OLYMPIA, Wash. — On the last day of its 2018 session, the Washington state legislature failed to pass HB 2995, a historic and groundbreaking policy designed to set the state on a path toward 100 percent fossil-free electricity by 2045, including the phasing out of coal from Washington’s utility rates by 2030. Versions of the policy cleared four committees in both chambers and earned bipartisan support, the first time in legislative history for a 100 percent electricity concept, but ultimately the Legislature did not bring HB 2995 to a vote.

“As long as short-sighted utility companies that are married to fossil fuels continue driving climate policy, we’re wasting time that birds and people don’t have,” said David Yarnold (@david_yarnold), president and CEO of the National Audubon Society.

“Let’s be clear on what happened here: an army of more than 30 lobbyists representing fossil fuel-driven utilities defeated the overwhelming majority of Washington voters,” Yarnold continued.

Backed by Audubon Washington, Climate Solutions, the International Brotherhood of Electrical Workers and a broad coalition of labor, environmental, public health, clean energy, and conservation organizations, the bill would have transformed the way Washington produces and consumes energy. With jobs in the renewable sector growing twice as fast as jobs in the fossil fuel industry, and twelve times faster than the rest of the economy, passage of the 100 percent clean electricity policy would have been an important driver of new economic growth and job creation.

“Once again, the utilities exerted excessive influence and prevented any meaningful action on climate change. This 100 percent clean electricity bill was one of the most significant pieces of climate policies to be seriously considered by the state legislature in the past ten years,” said Gail Gatton, (@GailGatton), executive director of Audubon Washington.

“We have waited long enough. We will continue to support effective climate action that reduces carbon pollution and protects birds and people. We need bold action and we will explore all possible avenues to achieve this goal,” added Gatton.

In 2014, Audubon published its Birds and Climate Change Report. The study shows that more than half of the bird species in North America could lose at least half of their current ranges by 2080 due to rising temperatures. Of the 314 species of birds highlighted in the report, 189 of them are found in Washington, including the Rufous Hummingbird, Bald Eagle and Mallard. Many of these species are currently threatened by other factors, such as habitat loss, while others are species we previously considered secure but could face significant shifts in their ranges as a result of climate change.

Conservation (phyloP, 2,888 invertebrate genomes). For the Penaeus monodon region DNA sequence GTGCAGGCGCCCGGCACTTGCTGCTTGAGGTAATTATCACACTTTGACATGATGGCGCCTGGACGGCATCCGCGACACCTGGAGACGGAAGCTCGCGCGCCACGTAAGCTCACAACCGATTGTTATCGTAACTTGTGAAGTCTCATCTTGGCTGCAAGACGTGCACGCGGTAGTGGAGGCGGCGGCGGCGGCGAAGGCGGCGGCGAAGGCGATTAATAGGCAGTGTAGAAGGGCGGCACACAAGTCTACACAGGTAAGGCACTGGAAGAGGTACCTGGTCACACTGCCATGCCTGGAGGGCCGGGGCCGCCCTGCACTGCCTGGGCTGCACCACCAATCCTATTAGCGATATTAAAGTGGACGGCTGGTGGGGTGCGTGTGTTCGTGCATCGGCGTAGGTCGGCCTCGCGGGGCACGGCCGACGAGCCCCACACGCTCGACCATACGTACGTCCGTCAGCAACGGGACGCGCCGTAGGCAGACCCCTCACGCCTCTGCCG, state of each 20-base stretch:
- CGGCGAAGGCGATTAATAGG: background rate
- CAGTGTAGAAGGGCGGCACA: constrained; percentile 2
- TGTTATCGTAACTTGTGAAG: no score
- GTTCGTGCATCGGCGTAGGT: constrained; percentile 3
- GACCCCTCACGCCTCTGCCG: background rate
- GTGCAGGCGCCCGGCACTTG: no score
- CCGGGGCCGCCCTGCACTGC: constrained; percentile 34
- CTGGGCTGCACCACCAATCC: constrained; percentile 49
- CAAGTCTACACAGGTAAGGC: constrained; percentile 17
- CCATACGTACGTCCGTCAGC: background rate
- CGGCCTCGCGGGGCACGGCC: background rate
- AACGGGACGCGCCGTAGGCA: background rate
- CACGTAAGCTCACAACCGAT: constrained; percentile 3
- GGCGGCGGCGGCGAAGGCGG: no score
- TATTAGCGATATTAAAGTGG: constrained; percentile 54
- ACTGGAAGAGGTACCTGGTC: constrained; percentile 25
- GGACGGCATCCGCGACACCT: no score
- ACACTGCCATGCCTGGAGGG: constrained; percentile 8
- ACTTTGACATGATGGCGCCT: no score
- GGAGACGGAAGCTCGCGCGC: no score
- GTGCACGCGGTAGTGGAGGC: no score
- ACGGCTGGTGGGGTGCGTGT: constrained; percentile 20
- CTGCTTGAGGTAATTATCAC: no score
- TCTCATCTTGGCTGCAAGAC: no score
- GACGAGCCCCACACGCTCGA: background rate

Public Support for Climate Action

Polling conducted on behalf of Audubon Washington and Climate Solutions late last year revealed strong constituent support for 100 percent clean electricity legislation.  Two out of three voters said they supported a policy that would phase out coal-generated electricity and accelerate the transition to electricity generation from solar, wind, hydroelectric and other clean and renewable resources. Nearly half of respondents said they would be more likely to support their state legislator if they voted for this measure in the 2018 legislative session.

Since the start of the legislative session on January 8, a coalition of labor, environmental, public health, clean energy, and conservation organizations led a state-wide effort to create awareness of HB2995 and demonstrate strong constituent support for climate action and a 100 percent clean electricity future for Washington State.  

To learn more about Audubon's Climate Initiative, which protects birds and the places they need, today and tomorrow, please visit www.audubon.org/climate.

The National Audubon Society protects birds and the places they need, today and tomorrow, throughout the Americas using science, advocacy, education and on-the-ground conservation. Audubon's state programs, nature centers, chapters and partners have an unparalleled wingspan that reaches millions of people each year to inform, inspire and unite diverse communities in conservation action. Since 1905, Audubon's vision has been a world in which people and wildlife thrive. Audubon is a nonprofit conservation organization. Learn more how to help at www.audubon.org and follow @audubonsociety.

Contact: Nicolas Gonzalez, ngonzalez@audubon.org, (212) 979-3100.


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